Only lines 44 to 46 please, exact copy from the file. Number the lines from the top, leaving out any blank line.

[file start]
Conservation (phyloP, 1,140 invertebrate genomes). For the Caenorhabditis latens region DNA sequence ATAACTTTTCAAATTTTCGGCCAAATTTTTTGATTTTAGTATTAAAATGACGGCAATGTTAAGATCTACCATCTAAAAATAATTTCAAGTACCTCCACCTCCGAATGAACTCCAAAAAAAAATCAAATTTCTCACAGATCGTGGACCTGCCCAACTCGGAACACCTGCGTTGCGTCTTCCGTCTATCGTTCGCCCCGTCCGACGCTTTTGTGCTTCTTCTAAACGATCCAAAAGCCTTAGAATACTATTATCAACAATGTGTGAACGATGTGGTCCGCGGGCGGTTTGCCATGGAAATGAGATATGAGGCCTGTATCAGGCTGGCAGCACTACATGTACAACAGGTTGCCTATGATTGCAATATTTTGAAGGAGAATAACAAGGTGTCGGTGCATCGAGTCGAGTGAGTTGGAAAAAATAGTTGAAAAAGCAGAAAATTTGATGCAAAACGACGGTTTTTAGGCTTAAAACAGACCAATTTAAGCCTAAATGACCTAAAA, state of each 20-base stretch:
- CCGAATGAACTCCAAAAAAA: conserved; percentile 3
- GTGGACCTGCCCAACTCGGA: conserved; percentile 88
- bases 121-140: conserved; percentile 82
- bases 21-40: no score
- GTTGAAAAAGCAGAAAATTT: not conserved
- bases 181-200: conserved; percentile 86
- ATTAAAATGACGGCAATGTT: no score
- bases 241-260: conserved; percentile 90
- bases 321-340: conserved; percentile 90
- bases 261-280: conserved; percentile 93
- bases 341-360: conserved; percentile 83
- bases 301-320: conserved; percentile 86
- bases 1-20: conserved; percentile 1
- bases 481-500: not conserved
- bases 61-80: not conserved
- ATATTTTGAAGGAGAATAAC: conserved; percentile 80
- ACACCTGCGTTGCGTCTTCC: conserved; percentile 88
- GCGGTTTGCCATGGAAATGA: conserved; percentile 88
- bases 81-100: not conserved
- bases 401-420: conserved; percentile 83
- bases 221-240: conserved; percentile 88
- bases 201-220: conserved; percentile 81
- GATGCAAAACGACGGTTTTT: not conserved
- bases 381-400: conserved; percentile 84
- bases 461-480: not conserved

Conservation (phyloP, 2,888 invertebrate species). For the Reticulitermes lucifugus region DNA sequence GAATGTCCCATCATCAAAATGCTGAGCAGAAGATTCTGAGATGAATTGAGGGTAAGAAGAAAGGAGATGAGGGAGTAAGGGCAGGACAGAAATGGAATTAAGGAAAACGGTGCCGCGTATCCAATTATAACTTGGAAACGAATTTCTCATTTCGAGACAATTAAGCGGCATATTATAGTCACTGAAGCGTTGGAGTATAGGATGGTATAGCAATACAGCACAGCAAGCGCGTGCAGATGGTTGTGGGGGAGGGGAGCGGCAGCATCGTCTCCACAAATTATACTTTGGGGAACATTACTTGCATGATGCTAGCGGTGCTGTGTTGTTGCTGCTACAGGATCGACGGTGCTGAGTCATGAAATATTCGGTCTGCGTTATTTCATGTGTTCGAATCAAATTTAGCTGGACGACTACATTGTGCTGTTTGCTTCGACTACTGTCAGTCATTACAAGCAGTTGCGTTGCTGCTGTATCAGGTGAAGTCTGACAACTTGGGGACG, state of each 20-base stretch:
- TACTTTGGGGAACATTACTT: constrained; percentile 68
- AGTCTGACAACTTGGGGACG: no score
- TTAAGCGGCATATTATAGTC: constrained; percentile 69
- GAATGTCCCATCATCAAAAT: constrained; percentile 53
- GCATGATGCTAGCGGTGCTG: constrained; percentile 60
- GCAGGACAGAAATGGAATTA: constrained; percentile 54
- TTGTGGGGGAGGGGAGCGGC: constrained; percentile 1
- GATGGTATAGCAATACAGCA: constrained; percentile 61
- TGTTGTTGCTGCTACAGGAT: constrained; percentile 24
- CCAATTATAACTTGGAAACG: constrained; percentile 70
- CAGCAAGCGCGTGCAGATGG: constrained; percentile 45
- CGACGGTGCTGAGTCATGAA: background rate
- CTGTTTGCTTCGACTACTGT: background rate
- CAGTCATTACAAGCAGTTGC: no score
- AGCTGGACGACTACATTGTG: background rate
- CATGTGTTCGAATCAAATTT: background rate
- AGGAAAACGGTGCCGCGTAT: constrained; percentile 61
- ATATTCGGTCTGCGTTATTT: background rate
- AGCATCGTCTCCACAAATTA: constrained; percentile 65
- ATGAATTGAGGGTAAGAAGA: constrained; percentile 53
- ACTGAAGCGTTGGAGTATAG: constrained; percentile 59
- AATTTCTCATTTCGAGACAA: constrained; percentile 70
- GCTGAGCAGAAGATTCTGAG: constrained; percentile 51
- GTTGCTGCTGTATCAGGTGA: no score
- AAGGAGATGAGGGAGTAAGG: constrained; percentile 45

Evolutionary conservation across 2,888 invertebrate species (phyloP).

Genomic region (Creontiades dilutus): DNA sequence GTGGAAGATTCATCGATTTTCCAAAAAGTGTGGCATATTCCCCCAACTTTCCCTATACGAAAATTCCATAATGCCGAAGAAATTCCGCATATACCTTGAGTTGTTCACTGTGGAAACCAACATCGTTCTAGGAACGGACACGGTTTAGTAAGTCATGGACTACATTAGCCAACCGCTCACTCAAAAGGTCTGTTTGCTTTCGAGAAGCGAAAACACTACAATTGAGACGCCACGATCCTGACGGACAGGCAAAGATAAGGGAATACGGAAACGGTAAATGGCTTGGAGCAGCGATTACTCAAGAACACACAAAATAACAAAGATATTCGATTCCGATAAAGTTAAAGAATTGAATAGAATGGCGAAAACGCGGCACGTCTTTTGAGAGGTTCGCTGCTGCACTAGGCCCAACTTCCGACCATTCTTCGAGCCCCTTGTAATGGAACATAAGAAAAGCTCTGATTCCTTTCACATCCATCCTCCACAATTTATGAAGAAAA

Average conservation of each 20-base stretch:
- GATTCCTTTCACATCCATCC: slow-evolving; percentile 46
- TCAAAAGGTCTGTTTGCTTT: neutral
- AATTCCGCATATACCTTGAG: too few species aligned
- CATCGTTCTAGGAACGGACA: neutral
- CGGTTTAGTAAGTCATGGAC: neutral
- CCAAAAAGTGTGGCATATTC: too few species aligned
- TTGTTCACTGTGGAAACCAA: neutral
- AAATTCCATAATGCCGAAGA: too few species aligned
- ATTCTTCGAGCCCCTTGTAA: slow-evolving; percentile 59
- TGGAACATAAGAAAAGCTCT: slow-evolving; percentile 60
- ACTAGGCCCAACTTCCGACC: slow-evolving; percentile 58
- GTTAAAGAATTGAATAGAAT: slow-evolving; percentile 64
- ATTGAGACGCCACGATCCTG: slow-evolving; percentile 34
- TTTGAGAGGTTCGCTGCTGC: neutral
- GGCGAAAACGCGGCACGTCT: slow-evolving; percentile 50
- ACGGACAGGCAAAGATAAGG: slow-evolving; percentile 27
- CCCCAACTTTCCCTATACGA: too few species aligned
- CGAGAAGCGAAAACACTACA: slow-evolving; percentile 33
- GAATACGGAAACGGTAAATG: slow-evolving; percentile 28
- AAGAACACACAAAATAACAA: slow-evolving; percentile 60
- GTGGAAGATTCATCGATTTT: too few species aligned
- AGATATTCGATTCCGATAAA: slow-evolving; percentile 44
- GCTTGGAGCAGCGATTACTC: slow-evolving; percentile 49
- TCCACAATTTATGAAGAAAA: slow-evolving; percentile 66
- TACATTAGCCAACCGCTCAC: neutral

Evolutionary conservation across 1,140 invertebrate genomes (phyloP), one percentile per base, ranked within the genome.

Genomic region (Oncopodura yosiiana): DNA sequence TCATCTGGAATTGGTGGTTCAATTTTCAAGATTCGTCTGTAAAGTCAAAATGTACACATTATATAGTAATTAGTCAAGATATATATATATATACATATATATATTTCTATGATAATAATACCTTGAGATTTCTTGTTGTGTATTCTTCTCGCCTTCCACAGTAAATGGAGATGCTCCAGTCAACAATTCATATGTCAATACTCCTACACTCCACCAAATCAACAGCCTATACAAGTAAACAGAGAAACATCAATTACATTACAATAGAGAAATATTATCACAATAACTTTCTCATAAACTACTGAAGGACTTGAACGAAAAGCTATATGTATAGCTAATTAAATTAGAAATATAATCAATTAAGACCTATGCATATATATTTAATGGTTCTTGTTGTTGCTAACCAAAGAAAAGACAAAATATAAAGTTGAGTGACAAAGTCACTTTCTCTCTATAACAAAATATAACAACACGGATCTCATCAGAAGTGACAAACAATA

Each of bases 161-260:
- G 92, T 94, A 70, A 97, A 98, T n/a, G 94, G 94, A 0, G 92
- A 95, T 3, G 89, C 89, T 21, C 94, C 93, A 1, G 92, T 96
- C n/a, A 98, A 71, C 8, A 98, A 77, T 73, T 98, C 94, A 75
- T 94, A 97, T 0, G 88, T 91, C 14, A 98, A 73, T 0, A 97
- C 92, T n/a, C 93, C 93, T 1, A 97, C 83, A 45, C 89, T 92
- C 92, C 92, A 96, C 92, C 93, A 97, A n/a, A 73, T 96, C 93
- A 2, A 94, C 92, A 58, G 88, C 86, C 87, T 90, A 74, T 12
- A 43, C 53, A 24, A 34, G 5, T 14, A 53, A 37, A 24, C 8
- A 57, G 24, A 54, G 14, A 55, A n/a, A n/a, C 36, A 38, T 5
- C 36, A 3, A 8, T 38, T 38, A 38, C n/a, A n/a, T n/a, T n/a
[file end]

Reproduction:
- AGGAAAACGGTGCCGCGTAT: constrained; percentile 61
- ATATTCGGTCTGCGTTATTT: background rate
- AGCATCGTCTCCACAAATTA: constrained; percentile 65